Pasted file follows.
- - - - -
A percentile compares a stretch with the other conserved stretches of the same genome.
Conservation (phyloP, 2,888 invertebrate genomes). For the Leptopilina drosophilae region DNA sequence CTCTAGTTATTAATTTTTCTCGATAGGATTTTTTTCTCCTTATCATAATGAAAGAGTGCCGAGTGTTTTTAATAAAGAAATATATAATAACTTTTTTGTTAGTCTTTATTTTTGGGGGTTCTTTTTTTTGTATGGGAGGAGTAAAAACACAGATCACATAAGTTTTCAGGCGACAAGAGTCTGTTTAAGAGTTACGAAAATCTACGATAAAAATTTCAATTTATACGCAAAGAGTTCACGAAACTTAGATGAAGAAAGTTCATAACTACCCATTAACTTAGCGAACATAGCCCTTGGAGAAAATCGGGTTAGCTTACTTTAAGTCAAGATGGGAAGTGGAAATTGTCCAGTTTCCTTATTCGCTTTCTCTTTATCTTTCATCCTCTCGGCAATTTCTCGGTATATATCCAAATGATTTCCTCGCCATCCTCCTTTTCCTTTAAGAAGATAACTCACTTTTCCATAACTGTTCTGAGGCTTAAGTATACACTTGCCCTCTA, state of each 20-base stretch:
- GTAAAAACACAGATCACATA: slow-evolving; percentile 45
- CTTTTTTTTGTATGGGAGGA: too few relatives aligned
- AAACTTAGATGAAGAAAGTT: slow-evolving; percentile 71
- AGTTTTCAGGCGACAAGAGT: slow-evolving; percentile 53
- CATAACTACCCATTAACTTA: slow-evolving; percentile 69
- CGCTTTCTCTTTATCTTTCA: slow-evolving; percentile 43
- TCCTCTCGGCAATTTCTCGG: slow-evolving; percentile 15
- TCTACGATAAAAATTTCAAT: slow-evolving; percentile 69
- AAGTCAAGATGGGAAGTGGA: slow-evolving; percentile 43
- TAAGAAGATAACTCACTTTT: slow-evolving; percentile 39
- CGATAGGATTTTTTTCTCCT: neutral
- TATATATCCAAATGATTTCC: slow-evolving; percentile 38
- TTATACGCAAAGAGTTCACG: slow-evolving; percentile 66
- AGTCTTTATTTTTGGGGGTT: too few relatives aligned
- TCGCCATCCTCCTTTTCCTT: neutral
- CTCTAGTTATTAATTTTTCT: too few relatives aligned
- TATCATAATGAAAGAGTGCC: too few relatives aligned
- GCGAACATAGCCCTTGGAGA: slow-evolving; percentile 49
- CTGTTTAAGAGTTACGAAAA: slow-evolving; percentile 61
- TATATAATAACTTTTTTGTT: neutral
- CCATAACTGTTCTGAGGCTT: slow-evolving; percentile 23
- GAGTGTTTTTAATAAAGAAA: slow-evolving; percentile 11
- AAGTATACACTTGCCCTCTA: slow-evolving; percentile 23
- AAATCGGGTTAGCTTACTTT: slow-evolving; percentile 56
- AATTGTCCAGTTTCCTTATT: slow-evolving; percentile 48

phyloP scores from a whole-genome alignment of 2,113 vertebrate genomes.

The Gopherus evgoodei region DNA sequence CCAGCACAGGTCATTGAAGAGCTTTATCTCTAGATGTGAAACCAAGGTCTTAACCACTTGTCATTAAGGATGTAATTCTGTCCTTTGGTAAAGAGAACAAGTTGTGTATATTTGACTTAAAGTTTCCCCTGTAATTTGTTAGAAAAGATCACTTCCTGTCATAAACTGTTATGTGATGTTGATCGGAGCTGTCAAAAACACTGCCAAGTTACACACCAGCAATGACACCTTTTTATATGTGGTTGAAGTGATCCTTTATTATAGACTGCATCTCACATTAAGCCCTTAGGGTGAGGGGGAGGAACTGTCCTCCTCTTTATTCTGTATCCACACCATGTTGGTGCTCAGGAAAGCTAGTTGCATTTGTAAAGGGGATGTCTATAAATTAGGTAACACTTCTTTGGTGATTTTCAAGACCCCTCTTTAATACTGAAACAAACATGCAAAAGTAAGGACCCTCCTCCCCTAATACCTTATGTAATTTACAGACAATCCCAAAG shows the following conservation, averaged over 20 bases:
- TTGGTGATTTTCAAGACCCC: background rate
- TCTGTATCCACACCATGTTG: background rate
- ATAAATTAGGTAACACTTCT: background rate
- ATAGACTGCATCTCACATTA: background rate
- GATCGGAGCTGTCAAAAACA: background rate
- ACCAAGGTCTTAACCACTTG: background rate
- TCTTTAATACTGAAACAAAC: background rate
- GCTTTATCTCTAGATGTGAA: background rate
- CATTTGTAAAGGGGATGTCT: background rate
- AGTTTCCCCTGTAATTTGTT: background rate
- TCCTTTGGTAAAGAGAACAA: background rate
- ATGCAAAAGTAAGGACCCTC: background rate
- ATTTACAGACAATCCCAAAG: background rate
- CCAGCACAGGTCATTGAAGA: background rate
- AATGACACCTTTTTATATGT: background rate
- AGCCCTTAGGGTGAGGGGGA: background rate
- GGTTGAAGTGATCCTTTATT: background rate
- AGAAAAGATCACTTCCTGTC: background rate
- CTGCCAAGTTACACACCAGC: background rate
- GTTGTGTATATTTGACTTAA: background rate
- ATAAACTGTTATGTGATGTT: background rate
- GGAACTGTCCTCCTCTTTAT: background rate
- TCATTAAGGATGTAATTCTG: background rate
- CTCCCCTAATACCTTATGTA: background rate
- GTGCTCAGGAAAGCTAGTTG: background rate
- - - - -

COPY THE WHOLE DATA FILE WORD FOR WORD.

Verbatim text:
A percentile compares a stretch with the other conserved stretches of the same genome.
Conservation (phyloP, 2,888 invertebrate genomes). For the Leptopilina drosophilae region DNA sequence CTCTAGTTATTAATTTTTCTCGATAGGATTTTTTTCTCCTTATCATAATGAAAGAGTGCCGAGTGTTTTTAATAAAGAAATATATAATAACTTTTTTGTTAGTCTTTATTTTTGGGGGTTCTTTTTTTTGTATGGGAGGAGTAAAAACACAGATCACATAAGTTTTCAGGCGACAAGAGTCTGTTTAAGAGTTACGAAAATCTACGATAAAAATTTCAATTTATACGCAAAGAGTTCACGAAACTTAGATGAAGAAAGTTCATAACTACCCATTAACTTAGCGAACATAGCCCTTGGAGAAAATCGGGTTAGCTTACTTTAAGTCAAGATGGGAAGTGGAAATTGTCCAGTTTCCTTATTCGCTTTCTCTTTATCTTTCATCCTCTCGGCAATTTCTCGGTATATATCCAAATGATTTCCTCGCCATCCTCCTTTTCCTTTAAGAAGATAACTCACTTTTCCATAACTGTTCTGAGGCTTAAGTATACACTTGCCCTCTA, state of each 20-base stretch:
- GTAAAAACACAGATCACATA: slow-evolving; percentile 45
- CTTTTTTTTGTATGGGAGGA: too few relatives aligned
- AAACTTAGATGAAGAAAGTT: slow-evolving; percentile 71
- AGTTTTCAGGCGACAAGAGT: slow-evolving; percentile 53
- CATAACTACCCATTAACTTA: slow-evolving; percentile 69
- CGCTTTCTCTTTATCTTTCA: slow-evolving; percentile 43
- TCCTCTCGGCAATTTCTCGG: slow-evolving; percentile 15
- TCTACGATAAAAATTTCAAT: slow-evolving; percentile 69
- AAGTCAAGATGGGAAGTGGA: slow-evolving; percentile 43
- TAAGAAGATAACTCACTTTT: slow-evolving; percentile 39
- CGATAGGATTTTTTTCTCCT: neutral
- TATATATCCAAATGATTTCC: slow-evolving; percentile 38
- TTATACGCAAAGAGTTCACG: slow-evolving; percentile 66
- AGTCTTTATTTTTGGGGGTT: too few relatives aligned
- TCGCCATCCTCCTTTTCCTT: neutral
- CTCTAGTTATTAATTTTTCT: too few relatives aligned
- TATCATAATGAAAGAGTGCC: too few relatives aligned
- GCGAACATAGCCCTTGGAGA: slow-evolving; percentile 49
- CTGTTTAAGAGTTACGAAAA: slow-evolving; percentile 61
- TATATAATAACTTTTTTGTT: neutral
- CCATAACTGTTCTGAGGCTT: slow-evolving; percentile 23
- GAGTGTTTTTAATAAAGAAA: slow-evolving; percentile 11
- AAGTATACACTTGCCCTCTA: slow-evolving; percentile 23
- AAATCGGGTTAGCTTACTTT: slow-evolving; percentile 56
- AATTGTCCAGTTTCCTTATT: slow-evolving; percentile 48

phyloP scores from a whole-genome alignment of 2,113 vertebrate genomes.

The Gopherus evgoodei region DNA sequence CCAGCACAGGTCATTGAAGAGCTTTATCTCTAGATGTGAAACCAAGGTCTTAACCACTTGTCATTAAGGATGTAATTCTGTCCTTTGGTAAAGAGAACAAGTTGTGTATATTTGACTTAAAGTTTCCCCTGTAATTTGTTAGAAAAGATCACTTCCTGTCATAAACTGTTATGTGATGTTGATCGGAGCTGTCAAAAACACTGCCAAGTTACACACCAGCAATGACACCTTTTTATATGTGGTTGAAGTGATCCTTTATTATAGACTGCATCTCACATTAAGCCCTTAGGGTGAGGGGGAGGAACTGTCCTCCTCTTTATTCTGTATCCACACCATGTTGGTGCTCAGGAAAGCTAGTTGCATTTGTAAAGGGGATGTCTATAAATTAGGTAACACTTCTTTGGTGATTTTCAAGACCCCTCTTTAATACTGAAACAAACATGCAAAAGTAAGGACCCTCCTCCCCTAATACCTTATGTAATTTACAGACAATCCCAAAG shows the following conservation, averaged over 20 bases:
- TTGGTGATTTTCAAGACCCC: background rate
- TCTGTATCCACACCATGTTG: background rate
- ATAAATTAGGTAACACTTCT: background rate
- ATAGACTGCATCTCACATTA: background rate
- GATCGGAGCTGTCAAAAACA: background rate
- ACCAAGGTCTTAACCACTTG: background rate
- TCTTTAATACTGAAACAAAC: background rate
- GCTTTATCTCTAGATGTGAA: background rate
- CATTTGTAAAGGGGATGTCT: background rate
- AGTTTCCCCTGTAATTTGTT: background rate
- TCCTTTGGTAAAGAGAACAA: background rate
- ATGCAAAAGTAAGGACCCTC: background rate
- ATTTACAGACAATCCCAAAG: background rate
- CCAGCACAGGTCATTGAAGA: background rate
- AATGACACCTTTTTATATGT: background rate
- AGCCCTTAGGGTGAGGGGGA: background rate
- GGTTGAAGTGATCCTTTATT: background rate
- AGAAAAGATCACTTCCTGTC: background rate
- CTGCCAAGTTACACACCAGC: background rate
- GTTGTGTATATTTGACTTAA: background rate
- ATAAACTGTTATGTGATGTT: background rate
- GGAACTGTCCTCCTCTTTAT: background rate
- TCATTAAGGATGTAATTCTG: background rate
- CTCCCCTAATACCTTATGTA: background rate
- GTGCTCAGGAAAGCTAGTTG: background rate